Thursday, April 9, 2015

Woman In Gold

Nazi Art Thieves at Work
Director: Simon Curtis

Cast: Helen Mirren, Ryan Reynolds, Allan Corduner, Daniel Bruhl, Katie Holmes, Elizabeth McGovern, Charles Dance, Max Irons, Tatiana Maslany, Jonathan Pryce, Frances Fisher, Moritz Bleibtreu

Review by James Colt Harrison

Woman in Gold, one of the world’s most famous paintings produced by Austrian artist Gustav Klimt (1862 – 1918) was the inspiration for the title of the movie. The correct title of the painting is Portrait of Adele Bloch-Bauer. Based on a true story with a script written by Alexi Kaye Campbell and E. Randol Schoenberg (and his life story as well), the film stars the formidable British actress and Oscar® nominee Helen Mirren. She plays the real-life Jewish refugee Maria Altman who is attempting to get her family’s art work returned that had been stolen by the Nazi’s during World War II.

Klimt’s painting of Ms. Altman’s aunt Adele, which ultimately became the famous Portrait of Adele Boch-Bauer, was part of his Golden Period in which he mixed paint with gold leaf, thus giving the painting the world-reknown glitter effect. Klimt’s style was a mixture of the Art Nouveau period and the Arts & Crafts style. His art was popular in the very early 20th Century when he painted them around 1908.

As Mrs. Altman, we expect no less of Mirren than a stellar acting performance, and she delivers. The wizards in the makeup and costume departments have transformed Mirren into an octogenarian Jewish lady of some substance and education. She plays Altman with some restraint throughout most of the film, but she rises to indignation and strength in the scenes where it is needed. Her determination to right a terrible wrong made during World War II is deftly achieved by the flawless Mirren.

Her story, and subsequently the story of the creation of the painting, is done with the judicial use of flashbacks. Altman is played as a young girl of 19 by the pretty Tatiana Maslany. Maria sees no way out of the inevitable takeover of Austria by the Nazis. She must leave for the United States with her new husband, played by the handsome British actor Max Irons (son of Jeremy Irons).

Maria’s father is played with verve and authority by the wonderful British actor Allan Corduner, who must speak all of his lines in flawless German. Corduner shows just the right amount of love and pride for his daughter. But he knows she must flee to save her life. Corduner is incredibly touching in a silent scene when they must separate. Using only his expressive eyes and slightly quivering lips, Corduner’s performance is heart-breaking and very nearly overwhelmingly sad when he realizes they will never see each other again. Corduner has one of those rare career-moments when he steals the picture.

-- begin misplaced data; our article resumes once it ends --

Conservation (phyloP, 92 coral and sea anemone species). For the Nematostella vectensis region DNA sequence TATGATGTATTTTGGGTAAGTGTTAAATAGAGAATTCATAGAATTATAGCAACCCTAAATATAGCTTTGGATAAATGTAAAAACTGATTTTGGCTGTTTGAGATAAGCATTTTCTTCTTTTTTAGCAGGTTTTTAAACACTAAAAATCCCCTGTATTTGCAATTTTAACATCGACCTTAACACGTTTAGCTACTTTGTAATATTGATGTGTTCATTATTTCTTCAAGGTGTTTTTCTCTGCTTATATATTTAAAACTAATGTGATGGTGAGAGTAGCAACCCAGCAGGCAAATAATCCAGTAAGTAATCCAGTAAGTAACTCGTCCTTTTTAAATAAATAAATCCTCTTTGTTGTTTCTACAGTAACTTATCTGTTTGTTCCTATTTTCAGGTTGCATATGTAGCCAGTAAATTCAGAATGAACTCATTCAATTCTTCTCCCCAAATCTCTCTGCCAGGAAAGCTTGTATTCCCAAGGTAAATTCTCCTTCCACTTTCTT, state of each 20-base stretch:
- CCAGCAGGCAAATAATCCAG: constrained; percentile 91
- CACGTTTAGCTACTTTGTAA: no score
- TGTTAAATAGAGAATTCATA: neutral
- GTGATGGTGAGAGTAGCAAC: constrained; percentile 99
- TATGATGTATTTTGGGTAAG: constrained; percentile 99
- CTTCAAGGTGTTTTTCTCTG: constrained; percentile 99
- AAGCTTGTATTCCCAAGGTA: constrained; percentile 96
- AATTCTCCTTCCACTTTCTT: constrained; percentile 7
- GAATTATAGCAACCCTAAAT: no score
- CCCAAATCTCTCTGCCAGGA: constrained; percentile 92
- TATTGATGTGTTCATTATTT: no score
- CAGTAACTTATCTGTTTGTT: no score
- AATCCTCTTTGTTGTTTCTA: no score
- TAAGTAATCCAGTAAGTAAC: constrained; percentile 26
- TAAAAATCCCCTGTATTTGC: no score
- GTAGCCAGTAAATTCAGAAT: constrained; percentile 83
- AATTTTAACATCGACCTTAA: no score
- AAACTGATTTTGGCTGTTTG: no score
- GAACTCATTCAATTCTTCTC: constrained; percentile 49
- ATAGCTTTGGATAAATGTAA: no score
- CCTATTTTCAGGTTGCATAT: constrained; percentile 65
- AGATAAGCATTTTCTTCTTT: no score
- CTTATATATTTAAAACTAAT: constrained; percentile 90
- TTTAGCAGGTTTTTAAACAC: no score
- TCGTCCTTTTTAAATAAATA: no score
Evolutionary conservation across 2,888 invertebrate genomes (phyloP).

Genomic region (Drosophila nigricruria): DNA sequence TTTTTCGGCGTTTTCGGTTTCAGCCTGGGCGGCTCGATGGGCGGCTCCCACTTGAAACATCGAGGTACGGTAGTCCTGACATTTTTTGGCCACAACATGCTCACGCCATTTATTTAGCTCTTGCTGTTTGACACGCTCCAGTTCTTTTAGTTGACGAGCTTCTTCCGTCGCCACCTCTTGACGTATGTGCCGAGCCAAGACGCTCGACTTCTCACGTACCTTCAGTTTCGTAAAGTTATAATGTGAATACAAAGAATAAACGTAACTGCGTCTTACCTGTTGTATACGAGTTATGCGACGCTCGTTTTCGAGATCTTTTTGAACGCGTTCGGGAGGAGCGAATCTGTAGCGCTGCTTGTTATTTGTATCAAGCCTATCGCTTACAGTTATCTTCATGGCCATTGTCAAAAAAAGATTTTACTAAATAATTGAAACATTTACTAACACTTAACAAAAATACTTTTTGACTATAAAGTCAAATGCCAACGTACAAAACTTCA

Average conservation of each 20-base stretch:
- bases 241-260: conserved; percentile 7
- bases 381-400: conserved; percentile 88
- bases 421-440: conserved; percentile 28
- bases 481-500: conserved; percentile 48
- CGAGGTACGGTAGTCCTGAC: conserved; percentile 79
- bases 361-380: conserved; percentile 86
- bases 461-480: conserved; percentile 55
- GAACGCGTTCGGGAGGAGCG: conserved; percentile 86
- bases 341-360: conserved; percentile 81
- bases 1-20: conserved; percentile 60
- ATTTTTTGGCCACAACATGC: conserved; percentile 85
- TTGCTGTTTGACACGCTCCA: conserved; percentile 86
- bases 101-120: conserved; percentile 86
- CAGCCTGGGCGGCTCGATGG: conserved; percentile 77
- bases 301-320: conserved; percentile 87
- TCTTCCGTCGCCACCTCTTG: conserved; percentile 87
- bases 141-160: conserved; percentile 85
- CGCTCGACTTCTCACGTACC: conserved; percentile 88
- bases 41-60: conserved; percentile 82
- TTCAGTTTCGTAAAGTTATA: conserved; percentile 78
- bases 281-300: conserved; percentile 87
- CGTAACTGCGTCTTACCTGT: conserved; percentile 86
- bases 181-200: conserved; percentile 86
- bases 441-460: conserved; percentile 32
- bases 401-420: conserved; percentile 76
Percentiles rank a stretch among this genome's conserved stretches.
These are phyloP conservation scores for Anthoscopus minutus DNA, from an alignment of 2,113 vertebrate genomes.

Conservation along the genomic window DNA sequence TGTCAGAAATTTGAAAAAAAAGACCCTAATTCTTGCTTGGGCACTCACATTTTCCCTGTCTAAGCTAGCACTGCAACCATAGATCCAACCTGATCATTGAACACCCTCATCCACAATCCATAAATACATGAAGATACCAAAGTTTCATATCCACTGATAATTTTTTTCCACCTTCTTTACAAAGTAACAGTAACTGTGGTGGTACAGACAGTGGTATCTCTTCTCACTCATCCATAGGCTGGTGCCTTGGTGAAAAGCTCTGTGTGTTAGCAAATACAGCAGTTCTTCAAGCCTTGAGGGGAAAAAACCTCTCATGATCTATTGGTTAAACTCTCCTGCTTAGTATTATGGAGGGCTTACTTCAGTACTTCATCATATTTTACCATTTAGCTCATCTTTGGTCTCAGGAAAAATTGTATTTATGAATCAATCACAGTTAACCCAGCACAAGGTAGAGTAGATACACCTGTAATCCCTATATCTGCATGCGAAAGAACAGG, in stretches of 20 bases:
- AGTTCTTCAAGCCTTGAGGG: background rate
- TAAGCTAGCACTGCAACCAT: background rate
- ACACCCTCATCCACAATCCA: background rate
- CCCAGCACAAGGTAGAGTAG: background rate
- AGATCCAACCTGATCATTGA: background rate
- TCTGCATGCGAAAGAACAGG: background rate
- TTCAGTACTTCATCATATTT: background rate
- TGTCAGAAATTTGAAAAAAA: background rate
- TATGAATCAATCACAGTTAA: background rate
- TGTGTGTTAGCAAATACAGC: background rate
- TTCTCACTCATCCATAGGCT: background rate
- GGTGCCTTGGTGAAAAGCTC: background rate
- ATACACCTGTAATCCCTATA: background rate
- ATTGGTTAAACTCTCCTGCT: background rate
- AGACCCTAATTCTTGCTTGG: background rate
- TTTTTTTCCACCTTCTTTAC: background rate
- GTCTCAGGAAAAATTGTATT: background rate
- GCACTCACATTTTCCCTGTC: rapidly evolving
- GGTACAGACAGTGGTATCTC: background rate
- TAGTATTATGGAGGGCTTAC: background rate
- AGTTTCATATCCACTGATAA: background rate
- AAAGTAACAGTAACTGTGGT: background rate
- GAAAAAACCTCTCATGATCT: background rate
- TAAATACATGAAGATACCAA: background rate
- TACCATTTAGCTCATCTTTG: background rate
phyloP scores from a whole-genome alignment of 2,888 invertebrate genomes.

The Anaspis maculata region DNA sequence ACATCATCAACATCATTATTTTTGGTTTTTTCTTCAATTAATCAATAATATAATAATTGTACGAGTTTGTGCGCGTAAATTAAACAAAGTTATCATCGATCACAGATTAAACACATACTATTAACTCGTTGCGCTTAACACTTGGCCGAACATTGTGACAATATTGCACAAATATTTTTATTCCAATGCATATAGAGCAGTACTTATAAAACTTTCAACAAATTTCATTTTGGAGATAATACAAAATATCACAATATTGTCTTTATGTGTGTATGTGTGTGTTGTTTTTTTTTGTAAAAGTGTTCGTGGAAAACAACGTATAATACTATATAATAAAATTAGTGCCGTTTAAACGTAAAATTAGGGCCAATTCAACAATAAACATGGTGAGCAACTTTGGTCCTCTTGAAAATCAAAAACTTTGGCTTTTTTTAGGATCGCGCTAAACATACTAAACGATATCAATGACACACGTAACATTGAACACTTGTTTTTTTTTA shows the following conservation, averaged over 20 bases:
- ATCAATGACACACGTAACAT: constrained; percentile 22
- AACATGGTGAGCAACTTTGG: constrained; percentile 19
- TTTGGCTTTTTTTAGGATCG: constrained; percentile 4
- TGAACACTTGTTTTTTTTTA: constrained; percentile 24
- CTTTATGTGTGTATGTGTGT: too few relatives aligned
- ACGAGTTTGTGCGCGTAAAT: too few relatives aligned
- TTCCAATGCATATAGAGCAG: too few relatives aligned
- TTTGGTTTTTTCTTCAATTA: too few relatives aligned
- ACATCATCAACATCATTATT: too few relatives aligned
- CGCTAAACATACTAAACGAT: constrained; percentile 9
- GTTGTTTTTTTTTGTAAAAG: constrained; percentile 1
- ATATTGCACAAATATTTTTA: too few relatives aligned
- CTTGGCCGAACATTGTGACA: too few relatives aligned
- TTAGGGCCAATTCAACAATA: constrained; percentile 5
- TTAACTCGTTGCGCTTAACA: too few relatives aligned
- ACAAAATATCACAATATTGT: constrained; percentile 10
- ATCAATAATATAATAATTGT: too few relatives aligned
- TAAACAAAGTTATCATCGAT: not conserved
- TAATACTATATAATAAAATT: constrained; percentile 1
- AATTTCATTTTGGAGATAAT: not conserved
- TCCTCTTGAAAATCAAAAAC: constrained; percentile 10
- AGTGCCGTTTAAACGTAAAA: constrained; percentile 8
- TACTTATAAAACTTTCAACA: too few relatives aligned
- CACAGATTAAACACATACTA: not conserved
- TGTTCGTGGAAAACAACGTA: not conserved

In order to help her with the authorities who can retrieve her artwork, Altman hires young American attorney E. Randol Schoenberg (author of the script. He is also the grandson of world famous composer Arnold Schoenberg). He is a green young man who is smart and broke. Altman figures his inexperience could be a plus because he knows no boundaries. Ryan Reynolds is correct for the part, being young, handsome, personable, and appears inexperienced and naive as a lawyer. This film will put Reynolds a notch higher in the leading men category in films.

Altman and Schoenberg run into many obstacles, not the least of which is the Belvedere Museum in Vienna holds possession of the famous painting and is reluctant to let it go. Although there is no great mystery in the story, director Simon Curtis guides Mirren to be a formidable and determined woman when she knows she’s right. Reynold’s lawyer Schoenberg gets fired up and unstoppable when he finds clues that are all in their favor. The painting is in plain sight, but the ownership is greatly in question. Therein lies some of the film’s mystery---who owns it and who will inherit it?

Art lovers will enjoy this quest to find the rightful owners of some of the sensational art of the Klimt Art Nouveau period. It may also trigger painful memories of those unfortunate Jewish people who were ravaged by the vicious Nazi regime and stripped of their artifacts. It was a hateful period during World War II. Mirren, Reynolds and Corduner help bring back that period with style, grace and chutzpa!

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